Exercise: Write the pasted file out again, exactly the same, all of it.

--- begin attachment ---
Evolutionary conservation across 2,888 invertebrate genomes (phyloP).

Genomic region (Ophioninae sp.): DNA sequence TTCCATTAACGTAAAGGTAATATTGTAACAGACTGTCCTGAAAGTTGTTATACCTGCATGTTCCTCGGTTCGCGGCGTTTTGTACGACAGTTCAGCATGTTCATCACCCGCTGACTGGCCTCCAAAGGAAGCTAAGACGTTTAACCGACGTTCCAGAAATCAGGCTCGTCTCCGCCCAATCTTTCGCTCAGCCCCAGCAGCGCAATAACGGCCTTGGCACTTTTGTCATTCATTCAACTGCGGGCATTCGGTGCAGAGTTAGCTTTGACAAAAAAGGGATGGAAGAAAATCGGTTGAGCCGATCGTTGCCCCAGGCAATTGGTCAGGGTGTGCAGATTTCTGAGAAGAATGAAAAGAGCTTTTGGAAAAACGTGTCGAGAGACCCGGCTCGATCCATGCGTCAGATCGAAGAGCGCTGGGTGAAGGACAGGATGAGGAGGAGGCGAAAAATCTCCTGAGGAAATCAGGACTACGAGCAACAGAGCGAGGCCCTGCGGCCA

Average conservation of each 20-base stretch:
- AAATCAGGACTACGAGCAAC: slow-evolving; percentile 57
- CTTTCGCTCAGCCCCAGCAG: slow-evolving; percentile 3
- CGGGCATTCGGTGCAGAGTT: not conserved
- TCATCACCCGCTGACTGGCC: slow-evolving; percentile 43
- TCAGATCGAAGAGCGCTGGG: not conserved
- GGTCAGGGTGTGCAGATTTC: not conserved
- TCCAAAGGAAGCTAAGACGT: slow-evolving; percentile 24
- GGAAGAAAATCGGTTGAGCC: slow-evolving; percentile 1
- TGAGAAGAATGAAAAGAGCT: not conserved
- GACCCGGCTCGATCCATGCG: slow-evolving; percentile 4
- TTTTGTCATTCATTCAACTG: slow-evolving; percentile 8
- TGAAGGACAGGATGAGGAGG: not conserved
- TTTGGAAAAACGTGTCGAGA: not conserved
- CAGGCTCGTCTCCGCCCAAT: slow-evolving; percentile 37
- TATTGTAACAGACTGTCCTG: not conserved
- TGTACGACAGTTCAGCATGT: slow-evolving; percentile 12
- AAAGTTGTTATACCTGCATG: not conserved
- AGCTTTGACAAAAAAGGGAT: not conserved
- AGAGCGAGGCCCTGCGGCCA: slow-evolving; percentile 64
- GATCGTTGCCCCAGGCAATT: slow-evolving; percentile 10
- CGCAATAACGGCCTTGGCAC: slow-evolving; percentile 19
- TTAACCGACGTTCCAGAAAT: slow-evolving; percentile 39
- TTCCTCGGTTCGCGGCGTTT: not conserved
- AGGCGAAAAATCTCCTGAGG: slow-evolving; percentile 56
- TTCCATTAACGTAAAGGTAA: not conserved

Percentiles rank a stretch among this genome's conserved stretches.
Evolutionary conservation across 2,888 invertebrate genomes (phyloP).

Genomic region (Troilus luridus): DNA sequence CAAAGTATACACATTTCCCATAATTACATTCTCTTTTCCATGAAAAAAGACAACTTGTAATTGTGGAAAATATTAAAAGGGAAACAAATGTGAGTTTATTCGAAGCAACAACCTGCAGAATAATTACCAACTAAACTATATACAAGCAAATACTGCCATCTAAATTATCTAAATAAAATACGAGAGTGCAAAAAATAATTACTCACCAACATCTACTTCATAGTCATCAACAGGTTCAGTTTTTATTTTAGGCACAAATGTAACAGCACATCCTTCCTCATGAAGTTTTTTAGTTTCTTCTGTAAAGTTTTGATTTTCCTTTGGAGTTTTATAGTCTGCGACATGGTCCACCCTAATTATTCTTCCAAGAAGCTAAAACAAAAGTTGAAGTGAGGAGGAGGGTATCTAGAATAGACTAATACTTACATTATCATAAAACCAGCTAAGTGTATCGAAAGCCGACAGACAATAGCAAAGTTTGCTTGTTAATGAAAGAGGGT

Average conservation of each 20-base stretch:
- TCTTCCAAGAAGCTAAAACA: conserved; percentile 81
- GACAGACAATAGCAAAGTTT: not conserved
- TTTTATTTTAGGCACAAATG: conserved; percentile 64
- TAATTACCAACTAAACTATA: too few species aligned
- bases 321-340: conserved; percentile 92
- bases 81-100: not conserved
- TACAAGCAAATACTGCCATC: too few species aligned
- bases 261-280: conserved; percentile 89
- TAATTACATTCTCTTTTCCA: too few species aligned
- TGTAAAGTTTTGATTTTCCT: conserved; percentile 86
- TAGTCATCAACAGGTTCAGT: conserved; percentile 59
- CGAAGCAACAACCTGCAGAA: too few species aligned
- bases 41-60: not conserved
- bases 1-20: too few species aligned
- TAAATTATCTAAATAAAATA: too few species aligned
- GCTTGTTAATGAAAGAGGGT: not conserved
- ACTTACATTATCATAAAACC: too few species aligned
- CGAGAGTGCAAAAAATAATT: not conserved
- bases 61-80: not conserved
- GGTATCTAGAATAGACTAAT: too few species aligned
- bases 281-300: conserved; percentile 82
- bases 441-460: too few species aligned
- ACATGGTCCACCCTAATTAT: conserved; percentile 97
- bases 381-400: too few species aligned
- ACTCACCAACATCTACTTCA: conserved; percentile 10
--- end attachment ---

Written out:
Evolutionary conservation across 2,888 invertebrate genomes (phyloP).

Genomic region (Ophioninae sp.): DNA sequence TTCCATTAACGTAAAGGTAATATTGTAACAGACTGTCCTGAAAGTTGTTATACCTGCATGTTCCTCGGTTCGCGGCGTTTTGTACGACAGTTCAGCATGTTCATCACCCGCTGACTGGCCTCCAAAGGAAGCTAAGACGTTTAACCGACGTTCCAGAAATCAGGCTCGTCTCCGCCCAATCTTTCGCTCAGCCCCAGCAGCGCAATAACGGCCTTGGCACTTTTGTCATTCATTCAACTGCGGGCATTCGGTGCAGAGTTAGCTTTGACAAAAAAGGGATGGAAGAAAATCGGTTGAGCCGATCGTTGCCCCAGGCAATTGGTCAGGGTGTGCAGATTTCTGAGAAGAATGAAAAGAGCTTTTGGAAAAACGTGTCGAGAGACCCGGCTCGATCCATGCGTCAGATCGAAGAGCGCTGGGTGAAGGACAGGATGAGGAGGAGGCGAAAAATCTCCTGAGGAAATCAGGACTACGAGCAACAGAGCGAGGCCCTGCGGCCA

Average conservation of each 20-base stretch:
- AAATCAGGACTACGAGCAAC: slow-evolving; percentile 57
- CTTTCGCTCAGCCCCAGCAG: slow-evolving; percentile 3
- CGGGCATTCGGTGCAGAGTT: not conserved
- TCATCACCCGCTGACTGGCC: slow-evolving; percentile 43
- TCAGATCGAAGAGCGCTGGG: not conserved
- GGTCAGGGTGTGCAGATTTC: not conserved
- TCCAAAGGAAGCTAAGACGT: slow-evolving; percentile 24
- GGAAGAAAATCGGTTGAGCC: slow-evolving; percentile 1
- TGAGAAGAATGAAAAGAGCT: not conserved
- GACCCGGCTCGATCCATGCG: slow-evolving; percentile 4
- TTTTGTCATTCATTCAACTG: slow-evolving; percentile 8
- TGAAGGACAGGATGAGGAGG: not conserved
- TTTGGAAAAACGTGTCGAGA: not conserved
- CAGGCTCGTCTCCGCCCAAT: slow-evolving; percentile 37
- TATTGTAACAGACTGTCCTG: not conserved
- TGTACGACAGTTCAGCATGT: slow-evolving; percentile 12
- AAAGTTGTTATACCTGCATG: not conserved
- AGCTTTGACAAAAAAGGGAT: not conserved
- AGAGCGAGGCCCTGCGGCCA: slow-evolving; percentile 64
- GATCGTTGCCCCAGGCAATT: slow-evolving; percentile 10
- CGCAATAACGGCCTTGGCAC: slow-evolving; percentile 19
- TTAACCGACGTTCCAGAAAT: slow-evolving; percentile 39
- TTCCTCGGTTCGCGGCGTTT: not conserved
- AGGCGAAAAATCTCCTGAGG: slow-evolving; percentile 56
- TTCCATTAACGTAAAGGTAA: not conserved

Percentiles rank a stretch among this genome's conserved stretches.
Evolutionary conservation across 2,888 invertebrate genomes (phyloP).

Genomic region (Troilus luridus): DNA sequence CAAAGTATACACATTTCCCATAATTACATTCTCTTTTCCATGAAAAAAGACAACTTGTAATTGTGGAAAATATTAAAAGGGAAACAAATGTGAGTTTATTCGAAGCAACAACCTGCAGAATAATTACCAACTAAACTATATACAAGCAAATACTGCCATCTAAATTATCTAAATAAAATACGAGAGTGCAAAAAATAATTACTCACCAACATCTACTTCATAGTCATCAACAGGTTCAGTTTTTATTTTAGGCACAAATGTAACAGCACATCCTTCCTCATGAAGTTTTTTAGTTTCTTCTGTAAAGTTTTGATTTTCCTTTGGAGTTTTATAGTCTGCGACATGGTCCACCCTAATTATTCTTCCAAGAAGCTAAAACAAAAGTTGAAGTGAGGAGGAGGGTATCTAGAATAGACTAATACTTACATTATCATAAAACCAGCTAAGTGTATCGAAAGCCGACAGACAATAGCAAAGTTTGCTTGTTAATGAAAGAGGGT

Average conservation of each 20-base stretch:
- TCTTCCAAGAAGCTAAAACA: conserved; percentile 81
- GACAGACAATAGCAAAGTTT: not conserved
- TTTTATTTTAGGCACAAATG: conserved; percentile 64
- TAATTACCAACTAAACTATA: too few species aligned
- bases 321-340: conserved; percentile 92
- bases 81-100: not conserved
- TACAAGCAAATACTGCCATC: too few species aligned
- bases 261-280: conserved; percentile 89
- TAATTACATTCTCTTTTCCA: too few species aligned
- TGTAAAGTTTTGATTTTCCT: conserved; percentile 86
- TAGTCATCAACAGGTTCAGT: conserved; percentile 59
- CGAAGCAACAACCTGCAGAA: too few species aligned
- bases 41-60: not conserved
- bases 1-20: too few species aligned
- TAAATTATCTAAATAAAATA: too few species aligned
- GCTTGTTAATGAAAGAGGGT: not conserved
- ACTTACATTATCATAAAACC: too few species aligned
- CGAGAGTGCAAAAAATAATT: not conserved
- bases 61-80: not conserved
- GGTATCTAGAATAGACTAAT: too few species aligned
- bases 281-300: conserved; percentile 82
- bases 441-460: too few species aligned
- ACATGGTCCACCCTAATTAT: conserved; percentile 97
- bases 381-400: too few species aligned
- ACTCACCAACATCTACTTCA: conserved; percentile 10